We have begun replacing the clock faces of the First Parish Congregational Church in York, Maine. Formed in 1636, the congregation is the oldest in Maine. The current building was built in 1747, and moved to its position, facing the road, in 1888.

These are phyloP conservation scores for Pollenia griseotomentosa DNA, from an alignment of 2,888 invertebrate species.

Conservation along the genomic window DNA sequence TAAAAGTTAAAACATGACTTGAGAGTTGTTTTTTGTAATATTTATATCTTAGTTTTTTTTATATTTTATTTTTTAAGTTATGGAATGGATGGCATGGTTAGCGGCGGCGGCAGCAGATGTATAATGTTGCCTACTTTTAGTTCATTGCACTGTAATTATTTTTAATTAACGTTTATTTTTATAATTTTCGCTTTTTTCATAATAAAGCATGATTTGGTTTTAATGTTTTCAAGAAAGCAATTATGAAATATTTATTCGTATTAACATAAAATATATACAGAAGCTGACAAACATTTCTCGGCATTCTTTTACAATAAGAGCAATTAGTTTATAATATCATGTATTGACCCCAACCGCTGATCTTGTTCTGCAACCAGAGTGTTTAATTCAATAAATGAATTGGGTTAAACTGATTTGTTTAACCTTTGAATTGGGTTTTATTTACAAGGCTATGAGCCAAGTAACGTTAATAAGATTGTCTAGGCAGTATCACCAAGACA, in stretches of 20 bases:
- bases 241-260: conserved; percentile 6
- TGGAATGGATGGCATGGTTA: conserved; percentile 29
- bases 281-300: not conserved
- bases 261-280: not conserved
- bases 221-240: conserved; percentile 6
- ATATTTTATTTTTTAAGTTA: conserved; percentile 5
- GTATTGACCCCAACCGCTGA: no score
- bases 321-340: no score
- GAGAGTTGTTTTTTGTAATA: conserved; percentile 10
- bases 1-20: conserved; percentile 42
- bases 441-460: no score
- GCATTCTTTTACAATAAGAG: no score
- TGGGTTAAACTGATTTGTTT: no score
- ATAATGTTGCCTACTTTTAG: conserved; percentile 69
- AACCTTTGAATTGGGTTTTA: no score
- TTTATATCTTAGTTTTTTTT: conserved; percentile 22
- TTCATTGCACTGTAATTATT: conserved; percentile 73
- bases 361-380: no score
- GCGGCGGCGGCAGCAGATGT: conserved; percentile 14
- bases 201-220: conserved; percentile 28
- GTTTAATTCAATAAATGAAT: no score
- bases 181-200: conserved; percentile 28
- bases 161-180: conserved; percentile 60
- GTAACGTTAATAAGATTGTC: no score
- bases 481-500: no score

It is time for this old girl to get a face lift. Her frown lines brim with caulk. The clock faces are simply painted on the flush siding and framed with trim applied directly to the surface. Considering the lack of flashing, the trim has held up well, and we suspect that we will be able to restore and reuse approximately 75% of it. The white painted sides are in good shape, but because the faces are painted directly on the siding, we will have to replace the paneling totally. We speculated that the deterioration of the black portion was due to the increased heat absorption and movement of black painted wood, but concluded that the difference in wear was more likely due to better maintenance of the white portion. It is much easier (if you can call painting a steeple easy) to slap white paint on the trim and outer siding, than removing the numbers for painting, and cutting black paint in around the trim. But we can only apply makeup for so long, and at this point, this clock tower’s going under the knife. Click on the photos below for more information.